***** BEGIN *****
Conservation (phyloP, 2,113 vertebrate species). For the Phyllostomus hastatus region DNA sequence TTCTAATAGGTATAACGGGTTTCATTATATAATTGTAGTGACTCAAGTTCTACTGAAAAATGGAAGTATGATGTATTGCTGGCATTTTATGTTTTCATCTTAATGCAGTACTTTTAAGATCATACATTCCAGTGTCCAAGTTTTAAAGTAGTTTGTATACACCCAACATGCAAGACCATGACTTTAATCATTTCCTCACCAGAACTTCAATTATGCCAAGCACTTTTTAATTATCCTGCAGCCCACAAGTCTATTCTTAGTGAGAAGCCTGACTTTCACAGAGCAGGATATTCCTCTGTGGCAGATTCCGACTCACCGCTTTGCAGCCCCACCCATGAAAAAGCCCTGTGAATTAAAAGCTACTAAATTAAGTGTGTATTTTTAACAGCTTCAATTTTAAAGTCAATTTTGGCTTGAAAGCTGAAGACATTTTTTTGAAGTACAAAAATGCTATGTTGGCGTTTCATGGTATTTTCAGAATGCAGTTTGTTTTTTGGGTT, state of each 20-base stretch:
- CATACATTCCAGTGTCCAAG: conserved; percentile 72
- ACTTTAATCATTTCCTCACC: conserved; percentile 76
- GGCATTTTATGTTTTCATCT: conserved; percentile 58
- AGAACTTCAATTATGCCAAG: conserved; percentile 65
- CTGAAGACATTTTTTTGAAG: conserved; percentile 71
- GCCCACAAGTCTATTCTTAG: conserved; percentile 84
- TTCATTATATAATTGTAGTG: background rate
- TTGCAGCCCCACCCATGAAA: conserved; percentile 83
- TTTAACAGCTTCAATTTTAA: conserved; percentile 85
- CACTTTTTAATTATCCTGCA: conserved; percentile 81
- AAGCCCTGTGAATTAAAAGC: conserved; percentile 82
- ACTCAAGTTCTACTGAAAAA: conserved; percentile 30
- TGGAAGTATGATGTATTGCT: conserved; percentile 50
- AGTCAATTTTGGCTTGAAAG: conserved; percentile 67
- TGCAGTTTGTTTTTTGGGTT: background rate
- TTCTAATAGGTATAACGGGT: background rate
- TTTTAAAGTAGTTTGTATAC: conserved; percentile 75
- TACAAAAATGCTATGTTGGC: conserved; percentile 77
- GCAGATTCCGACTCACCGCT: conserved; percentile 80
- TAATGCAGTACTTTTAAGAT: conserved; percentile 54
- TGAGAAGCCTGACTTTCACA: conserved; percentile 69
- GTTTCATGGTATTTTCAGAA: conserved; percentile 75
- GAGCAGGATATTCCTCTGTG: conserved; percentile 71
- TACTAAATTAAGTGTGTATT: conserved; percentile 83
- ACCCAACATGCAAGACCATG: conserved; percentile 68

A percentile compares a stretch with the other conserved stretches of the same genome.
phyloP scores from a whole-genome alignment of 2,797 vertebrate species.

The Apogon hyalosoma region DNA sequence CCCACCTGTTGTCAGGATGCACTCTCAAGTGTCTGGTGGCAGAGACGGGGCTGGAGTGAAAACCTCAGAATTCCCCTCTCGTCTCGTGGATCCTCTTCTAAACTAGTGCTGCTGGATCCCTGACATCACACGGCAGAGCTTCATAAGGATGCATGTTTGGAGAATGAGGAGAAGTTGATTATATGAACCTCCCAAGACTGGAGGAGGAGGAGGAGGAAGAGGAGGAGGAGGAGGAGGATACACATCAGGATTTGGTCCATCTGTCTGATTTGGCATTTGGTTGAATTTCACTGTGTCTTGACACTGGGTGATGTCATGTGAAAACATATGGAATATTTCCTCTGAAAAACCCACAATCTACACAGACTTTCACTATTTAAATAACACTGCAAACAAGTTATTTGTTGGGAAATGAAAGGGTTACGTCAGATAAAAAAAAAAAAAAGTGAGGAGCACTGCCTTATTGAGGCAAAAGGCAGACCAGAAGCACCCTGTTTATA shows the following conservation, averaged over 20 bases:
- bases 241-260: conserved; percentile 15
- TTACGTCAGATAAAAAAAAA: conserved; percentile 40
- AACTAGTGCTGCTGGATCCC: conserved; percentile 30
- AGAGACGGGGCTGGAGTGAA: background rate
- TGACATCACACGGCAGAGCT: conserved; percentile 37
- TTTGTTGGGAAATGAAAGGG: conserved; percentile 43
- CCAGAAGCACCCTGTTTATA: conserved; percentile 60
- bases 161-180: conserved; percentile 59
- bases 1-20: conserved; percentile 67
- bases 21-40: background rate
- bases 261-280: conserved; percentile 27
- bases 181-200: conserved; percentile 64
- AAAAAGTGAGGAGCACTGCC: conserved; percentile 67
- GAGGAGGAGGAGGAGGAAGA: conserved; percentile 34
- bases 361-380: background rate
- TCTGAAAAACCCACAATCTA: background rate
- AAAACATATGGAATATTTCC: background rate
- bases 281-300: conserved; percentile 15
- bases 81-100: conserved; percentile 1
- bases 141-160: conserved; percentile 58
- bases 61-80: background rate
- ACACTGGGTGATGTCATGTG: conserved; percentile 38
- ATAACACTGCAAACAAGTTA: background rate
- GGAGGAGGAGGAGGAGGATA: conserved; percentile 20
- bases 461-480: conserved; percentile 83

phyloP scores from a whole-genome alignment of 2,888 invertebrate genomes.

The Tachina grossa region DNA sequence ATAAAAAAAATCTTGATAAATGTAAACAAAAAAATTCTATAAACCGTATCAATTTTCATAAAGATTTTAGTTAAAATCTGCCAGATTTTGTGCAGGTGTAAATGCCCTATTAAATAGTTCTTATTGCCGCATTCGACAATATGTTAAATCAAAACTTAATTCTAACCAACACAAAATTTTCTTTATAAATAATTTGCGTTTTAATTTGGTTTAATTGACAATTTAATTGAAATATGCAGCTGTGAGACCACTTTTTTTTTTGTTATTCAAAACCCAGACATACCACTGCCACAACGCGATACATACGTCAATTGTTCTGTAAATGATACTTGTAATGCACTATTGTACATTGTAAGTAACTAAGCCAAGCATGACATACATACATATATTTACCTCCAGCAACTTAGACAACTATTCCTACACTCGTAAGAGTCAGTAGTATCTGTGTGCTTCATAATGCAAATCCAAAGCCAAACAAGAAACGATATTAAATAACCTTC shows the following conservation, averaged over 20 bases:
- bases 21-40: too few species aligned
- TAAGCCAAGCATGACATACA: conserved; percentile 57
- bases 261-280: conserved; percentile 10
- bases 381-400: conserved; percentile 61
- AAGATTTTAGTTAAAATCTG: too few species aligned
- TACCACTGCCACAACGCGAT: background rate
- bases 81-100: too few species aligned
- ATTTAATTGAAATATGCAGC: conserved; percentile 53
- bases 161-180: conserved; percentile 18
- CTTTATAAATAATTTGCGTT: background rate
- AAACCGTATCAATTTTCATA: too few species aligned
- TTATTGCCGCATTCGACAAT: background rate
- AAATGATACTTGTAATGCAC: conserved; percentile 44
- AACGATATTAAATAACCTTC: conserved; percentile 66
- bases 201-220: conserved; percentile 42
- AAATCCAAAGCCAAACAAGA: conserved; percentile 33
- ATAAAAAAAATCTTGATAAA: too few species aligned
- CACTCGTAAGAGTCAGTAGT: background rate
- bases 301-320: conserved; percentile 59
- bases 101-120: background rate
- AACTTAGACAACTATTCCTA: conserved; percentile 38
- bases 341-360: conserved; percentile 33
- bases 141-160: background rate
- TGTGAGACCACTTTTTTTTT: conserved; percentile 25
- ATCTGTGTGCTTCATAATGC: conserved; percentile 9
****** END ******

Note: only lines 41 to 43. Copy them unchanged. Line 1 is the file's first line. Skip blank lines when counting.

- bases 181-200: conserved; percentile 64
- AAAAAGTGAGGAGCACTGCC: conserved; percentile 67
- GAGGAGGAGGAGGAGGAAGA: conserved; percentile 34